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Contemplating today's Gospel

Today's Gospel + homily (in 300 words)

Saturday of the Third Week of Lent

1st Reading (Hos 6:1-6): Come, let us return to the Lord, it is he who has rent, but he will heal us; he has struck us, but he will bind our wounds. He will revive us after two days; on the third day he will raise us up, to live in his presence. Let us know, let us strive to know the Lord; as certain as the dawn is his coming, and his judgment shines forth like the light of day! He will come to us like the rain, like spring rain that waters the earth. What can I do with you, Ephraim? What can I do with you, Judah? Your piety is like a morning cloud, like the dew that early passes away. For this reason I smote them through the prophets, I slew them by the words of my mouth; for it is love that I desire, not sacrifice, and knowledge of God rather than burnt offerings.
Responsorial Psalm: 50
R/. It is mercy I desire, and not sacrifice.
Have mercy on me, O God, in your goodness; in the greatness of your compassion wipe out my offense. Thoroughly wash me from my guilt and of my sin cleanse me.

For you are not pleased with sacrifices; should I offer a burnt offering, you would not accept it. My sacrifice, o God, is a contrite spirit; a heart contrite and humbled, o God, you will not spurn.

Be bountiful, o Lord, to Zion in your kindness by rebuilding the walls of Jerusalem: then shall you be pleased with due sacrifices, burnt offerings and holocausts.
Versicle before the Gospel (Ps 94:8): If today you hear his voice, harden not your hearts.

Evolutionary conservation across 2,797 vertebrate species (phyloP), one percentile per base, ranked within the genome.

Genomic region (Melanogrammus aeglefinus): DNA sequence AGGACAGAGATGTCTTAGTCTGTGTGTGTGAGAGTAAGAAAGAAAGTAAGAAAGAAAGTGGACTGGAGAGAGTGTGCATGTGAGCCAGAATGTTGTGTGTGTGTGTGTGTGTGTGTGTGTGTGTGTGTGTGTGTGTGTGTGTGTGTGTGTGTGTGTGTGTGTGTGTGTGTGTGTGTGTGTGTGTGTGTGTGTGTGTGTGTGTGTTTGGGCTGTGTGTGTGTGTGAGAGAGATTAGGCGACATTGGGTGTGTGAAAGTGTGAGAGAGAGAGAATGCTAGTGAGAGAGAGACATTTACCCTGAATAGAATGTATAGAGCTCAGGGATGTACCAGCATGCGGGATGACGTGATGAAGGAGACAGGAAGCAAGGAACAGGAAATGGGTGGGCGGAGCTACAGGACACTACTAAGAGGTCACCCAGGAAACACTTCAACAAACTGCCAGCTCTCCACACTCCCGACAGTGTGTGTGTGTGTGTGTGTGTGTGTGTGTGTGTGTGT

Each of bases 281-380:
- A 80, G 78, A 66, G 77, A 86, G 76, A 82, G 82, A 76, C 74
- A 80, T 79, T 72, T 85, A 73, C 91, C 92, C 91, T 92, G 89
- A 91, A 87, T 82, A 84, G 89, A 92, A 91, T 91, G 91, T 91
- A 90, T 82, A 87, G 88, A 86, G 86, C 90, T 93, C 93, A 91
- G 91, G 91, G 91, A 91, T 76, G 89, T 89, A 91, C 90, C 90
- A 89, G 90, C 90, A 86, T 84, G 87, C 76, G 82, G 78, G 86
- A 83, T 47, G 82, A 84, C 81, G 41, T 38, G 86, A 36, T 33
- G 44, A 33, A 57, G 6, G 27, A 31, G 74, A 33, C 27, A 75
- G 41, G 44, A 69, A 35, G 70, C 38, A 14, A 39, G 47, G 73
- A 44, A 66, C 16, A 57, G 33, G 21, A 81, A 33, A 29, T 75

Gospel text (Lk 18:9-14): Jesus then addressed this parable to those who were convinced of their own righteousness and despised everyone else. “Two people went up to the temple area to pray; one was a Pharisee and the other was a tax collector. The Pharisee took up his position and spoke this prayer to himself, ‘O God, I thank you that I am not like the rest of humanity —greedy, dishonest, adulterous— or even like this tax collector. I fast twice a week, and I pay tithes on my whole income.’ But the tax collector stood off at a distance and would not even raise his eyes to heaven but beat his breast and prayed, ‘O God, be merciful to me a sinner.’ I tell you, the latter went home justified, not the former; for everyone who exalts himself will be humbled, and the one who humbles himself will be exalted.”

“I tell you, the latter went home justified”

Fr. Gavan JENNINGS (Dublín, Ireland)

Today, Christ presents us with two men who, to a casual observer, might appear almost identical for they are in the same place doing the same thing, as both “went up to the Temple to pray” (Lk 18:10). But beyond appearances, at the deepest level of their personal consciences, both men differ radically: one, the Pharisee, has an easy conscience while the other, the tax collector, is racked by feelings of guilt.

Nowadays we tend to see guilt feelings as close to a psychological aberration: ‘beating oneself up over something’. Nevertheless the ‘guilt-racked’ tax-collector leaves the Temple in the better state for, “the latter went home justified, not the former” (Lk 18:14). “This feeling of guilt”, wrote Benedict XVI when he was still Cardinal Ratzinger ("Conscience and truth"), “disturbs the false calm of conscience and could be called conscience's complaint against my self-satisfied existence. It is as necessary for man as the physical pain which signifies disturbances of normal bodily functioning.”